- an hyperbolic paraboloid and its reverse.
With this in mind, it is actually not difficult to switch this network to any type of network, including simple linear functions. Just limit the allowed operations to “+” and we’re pretty good to go. The same goes with links, just restrict them to use “identity” as their unary operations and set the weights as desired, just leave the offset (often called “bias” in neural network computing).
Besides, as the link structure is not constrained either, we can create any type of network we want by forcing the links to be in a certain way when we build the network.
Integers and range
There is one remaining problem here: if you store everything as integers and never stop adding and multiplying numbers, you’ll overflow at some point.
So I kept all operations to be within a certain range and added weights and min/max to make sure that all numbers would be kept within that range. How to define the range? It has to be as big as possible to allow for enough precision (obviously if we keep only integer values from -10 to 10, we won’t be able to store Pi using a good precision, but if we go up to a million, then we can store 3.14159, which is already not that bad). On the other hand, the range should allow not to lose precision while doing operations such as multiplying integers. Integers in Java or OpenCl have a rough range of -2 billion to 2 billion so 10.000 should do it (the square is 100 million, perfectly in range).
So within the network, all values circulating should be within the -10.000 to 10.000 range, which means that some adjustments had to be made on the different binary and unary operations, in order to always keep results within that range. For instance, adding is converted to an average, to make sure the result is still within the desired range.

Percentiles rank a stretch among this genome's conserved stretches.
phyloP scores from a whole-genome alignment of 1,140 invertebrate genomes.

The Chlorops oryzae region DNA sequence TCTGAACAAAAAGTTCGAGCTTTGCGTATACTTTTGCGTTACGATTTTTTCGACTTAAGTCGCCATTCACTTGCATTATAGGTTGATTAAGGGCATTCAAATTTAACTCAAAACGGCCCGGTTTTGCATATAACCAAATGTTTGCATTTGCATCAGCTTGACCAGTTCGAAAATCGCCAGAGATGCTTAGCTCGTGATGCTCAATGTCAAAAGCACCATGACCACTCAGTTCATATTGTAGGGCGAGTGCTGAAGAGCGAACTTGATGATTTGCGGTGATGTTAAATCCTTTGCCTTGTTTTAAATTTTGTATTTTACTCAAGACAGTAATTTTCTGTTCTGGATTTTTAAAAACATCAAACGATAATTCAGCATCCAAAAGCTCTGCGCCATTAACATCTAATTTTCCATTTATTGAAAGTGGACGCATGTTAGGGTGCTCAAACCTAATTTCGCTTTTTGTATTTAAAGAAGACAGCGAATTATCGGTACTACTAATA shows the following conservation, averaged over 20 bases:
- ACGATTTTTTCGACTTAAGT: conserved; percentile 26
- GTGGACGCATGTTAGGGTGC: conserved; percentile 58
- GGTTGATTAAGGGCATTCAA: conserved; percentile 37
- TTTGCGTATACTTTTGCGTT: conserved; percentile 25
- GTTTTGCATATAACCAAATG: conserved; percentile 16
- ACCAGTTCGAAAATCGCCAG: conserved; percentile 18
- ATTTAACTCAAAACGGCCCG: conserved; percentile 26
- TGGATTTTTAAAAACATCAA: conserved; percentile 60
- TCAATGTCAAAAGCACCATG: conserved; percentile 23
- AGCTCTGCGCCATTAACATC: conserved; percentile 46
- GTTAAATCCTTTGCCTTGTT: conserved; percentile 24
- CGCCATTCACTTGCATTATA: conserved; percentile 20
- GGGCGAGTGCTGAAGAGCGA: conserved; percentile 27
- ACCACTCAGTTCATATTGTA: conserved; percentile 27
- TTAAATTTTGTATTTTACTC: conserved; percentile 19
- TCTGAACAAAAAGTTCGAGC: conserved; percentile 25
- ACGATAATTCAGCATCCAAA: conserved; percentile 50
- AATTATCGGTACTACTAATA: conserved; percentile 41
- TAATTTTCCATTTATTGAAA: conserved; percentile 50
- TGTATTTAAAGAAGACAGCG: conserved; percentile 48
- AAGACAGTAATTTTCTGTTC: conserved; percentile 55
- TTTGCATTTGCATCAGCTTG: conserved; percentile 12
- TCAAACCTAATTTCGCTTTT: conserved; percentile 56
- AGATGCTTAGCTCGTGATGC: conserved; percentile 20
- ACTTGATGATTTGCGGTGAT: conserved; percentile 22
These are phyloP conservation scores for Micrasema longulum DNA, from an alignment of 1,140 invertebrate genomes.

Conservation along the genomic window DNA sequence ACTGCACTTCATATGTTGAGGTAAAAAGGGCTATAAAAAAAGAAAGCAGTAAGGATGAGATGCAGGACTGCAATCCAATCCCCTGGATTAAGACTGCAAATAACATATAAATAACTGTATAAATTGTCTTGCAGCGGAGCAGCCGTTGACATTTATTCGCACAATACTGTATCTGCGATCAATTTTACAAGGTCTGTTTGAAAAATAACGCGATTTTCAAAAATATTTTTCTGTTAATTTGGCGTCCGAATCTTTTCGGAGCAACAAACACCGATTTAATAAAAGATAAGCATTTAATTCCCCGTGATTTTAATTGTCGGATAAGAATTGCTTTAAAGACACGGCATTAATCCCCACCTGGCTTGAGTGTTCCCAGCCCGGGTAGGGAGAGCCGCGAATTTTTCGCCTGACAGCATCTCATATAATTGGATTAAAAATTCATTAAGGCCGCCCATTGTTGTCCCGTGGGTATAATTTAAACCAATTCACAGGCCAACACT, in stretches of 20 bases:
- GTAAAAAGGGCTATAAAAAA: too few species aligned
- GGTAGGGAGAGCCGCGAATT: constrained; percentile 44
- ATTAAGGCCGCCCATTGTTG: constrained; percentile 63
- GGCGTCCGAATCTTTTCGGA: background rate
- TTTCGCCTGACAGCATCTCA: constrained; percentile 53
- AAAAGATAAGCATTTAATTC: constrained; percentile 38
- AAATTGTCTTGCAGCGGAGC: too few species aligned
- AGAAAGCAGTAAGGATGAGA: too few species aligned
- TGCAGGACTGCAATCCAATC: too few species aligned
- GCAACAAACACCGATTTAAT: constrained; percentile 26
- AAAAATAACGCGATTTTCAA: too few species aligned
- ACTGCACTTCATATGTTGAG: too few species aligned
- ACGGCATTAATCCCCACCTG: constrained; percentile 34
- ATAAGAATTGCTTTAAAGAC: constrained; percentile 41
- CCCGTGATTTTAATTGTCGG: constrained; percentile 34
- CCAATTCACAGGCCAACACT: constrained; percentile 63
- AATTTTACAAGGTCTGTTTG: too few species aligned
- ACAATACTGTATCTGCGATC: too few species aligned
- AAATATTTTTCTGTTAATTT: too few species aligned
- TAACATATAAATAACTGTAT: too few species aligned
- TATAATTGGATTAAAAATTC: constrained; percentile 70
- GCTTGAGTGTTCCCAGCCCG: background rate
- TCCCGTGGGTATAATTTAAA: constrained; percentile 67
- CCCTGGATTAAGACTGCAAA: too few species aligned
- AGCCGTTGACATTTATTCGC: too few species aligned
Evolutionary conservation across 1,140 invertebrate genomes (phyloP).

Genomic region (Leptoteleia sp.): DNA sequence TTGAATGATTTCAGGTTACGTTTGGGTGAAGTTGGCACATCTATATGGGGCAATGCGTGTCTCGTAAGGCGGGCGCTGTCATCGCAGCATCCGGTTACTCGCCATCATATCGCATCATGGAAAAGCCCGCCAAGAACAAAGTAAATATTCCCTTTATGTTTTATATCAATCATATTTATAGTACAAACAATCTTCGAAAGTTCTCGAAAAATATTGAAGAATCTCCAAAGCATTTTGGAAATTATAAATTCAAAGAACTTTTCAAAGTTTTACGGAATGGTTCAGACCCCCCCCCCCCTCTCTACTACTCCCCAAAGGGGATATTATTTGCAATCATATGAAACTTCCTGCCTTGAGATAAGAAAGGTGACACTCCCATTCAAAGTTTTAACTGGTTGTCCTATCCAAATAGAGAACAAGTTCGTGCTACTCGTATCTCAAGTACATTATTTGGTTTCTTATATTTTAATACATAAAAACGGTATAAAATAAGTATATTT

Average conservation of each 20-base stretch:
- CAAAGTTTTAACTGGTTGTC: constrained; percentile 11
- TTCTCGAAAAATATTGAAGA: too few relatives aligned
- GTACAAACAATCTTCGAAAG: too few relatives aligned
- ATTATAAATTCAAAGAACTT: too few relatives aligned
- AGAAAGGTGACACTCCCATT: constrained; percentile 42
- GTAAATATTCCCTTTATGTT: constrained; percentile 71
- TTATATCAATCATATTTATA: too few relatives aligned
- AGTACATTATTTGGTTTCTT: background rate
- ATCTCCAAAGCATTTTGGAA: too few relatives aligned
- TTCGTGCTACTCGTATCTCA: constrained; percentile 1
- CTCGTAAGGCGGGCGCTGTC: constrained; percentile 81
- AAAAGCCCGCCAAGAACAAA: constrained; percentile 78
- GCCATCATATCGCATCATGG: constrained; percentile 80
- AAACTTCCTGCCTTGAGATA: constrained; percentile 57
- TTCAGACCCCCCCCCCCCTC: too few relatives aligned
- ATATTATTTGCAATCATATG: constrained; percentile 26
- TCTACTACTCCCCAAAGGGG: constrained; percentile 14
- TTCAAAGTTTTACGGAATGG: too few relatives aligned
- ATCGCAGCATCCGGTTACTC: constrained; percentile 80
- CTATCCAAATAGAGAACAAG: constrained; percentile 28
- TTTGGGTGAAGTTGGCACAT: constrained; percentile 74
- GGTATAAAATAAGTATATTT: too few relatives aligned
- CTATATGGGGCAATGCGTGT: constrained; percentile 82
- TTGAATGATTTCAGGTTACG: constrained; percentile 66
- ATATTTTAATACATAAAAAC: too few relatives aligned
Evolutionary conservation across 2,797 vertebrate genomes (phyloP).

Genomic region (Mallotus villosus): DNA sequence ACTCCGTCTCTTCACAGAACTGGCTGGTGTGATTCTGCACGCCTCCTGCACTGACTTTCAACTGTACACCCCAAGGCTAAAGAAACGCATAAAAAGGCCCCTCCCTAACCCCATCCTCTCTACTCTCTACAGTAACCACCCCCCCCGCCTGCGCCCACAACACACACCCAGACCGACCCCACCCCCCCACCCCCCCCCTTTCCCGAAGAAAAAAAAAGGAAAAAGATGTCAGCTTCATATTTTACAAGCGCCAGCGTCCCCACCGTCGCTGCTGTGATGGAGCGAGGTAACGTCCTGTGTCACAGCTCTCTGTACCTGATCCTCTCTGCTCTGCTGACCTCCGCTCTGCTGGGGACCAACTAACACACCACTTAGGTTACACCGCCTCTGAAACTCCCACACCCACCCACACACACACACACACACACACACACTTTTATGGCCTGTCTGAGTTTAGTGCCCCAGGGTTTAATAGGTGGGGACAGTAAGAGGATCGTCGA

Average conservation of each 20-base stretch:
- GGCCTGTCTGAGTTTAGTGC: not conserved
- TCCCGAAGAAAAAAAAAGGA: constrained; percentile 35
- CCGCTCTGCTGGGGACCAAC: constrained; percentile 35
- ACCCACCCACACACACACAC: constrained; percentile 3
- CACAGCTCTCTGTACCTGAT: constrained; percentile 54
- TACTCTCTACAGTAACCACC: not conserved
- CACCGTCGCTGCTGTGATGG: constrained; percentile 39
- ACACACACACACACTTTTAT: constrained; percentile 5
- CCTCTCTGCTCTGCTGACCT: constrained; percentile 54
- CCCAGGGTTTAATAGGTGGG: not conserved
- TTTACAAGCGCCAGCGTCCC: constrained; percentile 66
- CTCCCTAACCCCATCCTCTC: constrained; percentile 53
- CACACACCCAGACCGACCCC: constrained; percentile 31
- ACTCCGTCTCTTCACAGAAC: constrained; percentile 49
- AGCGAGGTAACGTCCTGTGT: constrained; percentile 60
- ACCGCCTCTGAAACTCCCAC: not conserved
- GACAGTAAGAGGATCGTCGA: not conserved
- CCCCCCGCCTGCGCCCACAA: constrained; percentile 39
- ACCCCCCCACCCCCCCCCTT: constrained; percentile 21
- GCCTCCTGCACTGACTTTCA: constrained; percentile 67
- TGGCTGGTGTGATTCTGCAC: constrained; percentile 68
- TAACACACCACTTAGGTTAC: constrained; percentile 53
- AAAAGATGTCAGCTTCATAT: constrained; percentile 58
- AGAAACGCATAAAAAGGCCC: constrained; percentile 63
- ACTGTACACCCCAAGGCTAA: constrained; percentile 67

Encoding and storing the networks
Because the ultimate goal is to run this on GPUs, the networks cannot be programmed as Objects. Instead, plain arrays of integers are used. One other advantage is that it is very simple to store an array of integers and it could be manipulated in any programming language (provided that we code the program that would interpret this array).
Here is the description of the array describing a network so far:
- : the number of layers L, including the output which is considered as a layer, but excluding the input,
- [1 : L]: the number of neurons in each layer (including the output layer, but excluding the input),
- [L+1 : 2xL]: the number of links between each layer (at position L+1, we have the number of links between the input and the first hidden layer),
- [2xL+1:…]: all link parameters (we will go over them shortly),
- after the links: all binary operations for the links, for every layer connectivity there are as many as links minus one.
Every link contains 5 integers and is described as follows:
- the number of the source neuron in the source layer (this number is unique within the network, so the number of the first neuron of the first hidden layer is equal to the number of inputs),
- the number of the destination neuron in the destination layer,
- the applied offset on incoming values,
- the applied weight applied on the result of the offset,
- the code for the unary operation applied to that result.
Let’s calculate the size of an array needed to encode the following network: 20 connections between inputs and the first hidden layer, 10 neurons in the first hidden layer, 30 connections from the first hidden layer to the second hidden layer, 4 neurons in the second hidden layer, 10 connections from the second hidden layer to the 2 outputs.
1 + 2 x 2 + 5 x 50 + 19 + 29 = 303 elements
For now, the networks are stored within a simple local H2 database.
Watching it in action
Finally, I built a small UI to watch how the network behaves when its inputs change. Later, it might come in handy to see how the network behaves during a real game:
The inputs are on the left, and can be entered either numerically or from sliders, and the outputs are read on the right (this one has only two outputs). The two hidden layers (containing 4 and 3 neurons) are clearly visible. Besides, every link has the offset represented as a bar (red means negative, green means positive, full gray is 0) and the weights are represented as filled circles.
In the next article, we’ll build the genetic algorithm part of the project.
The next post of the series is here.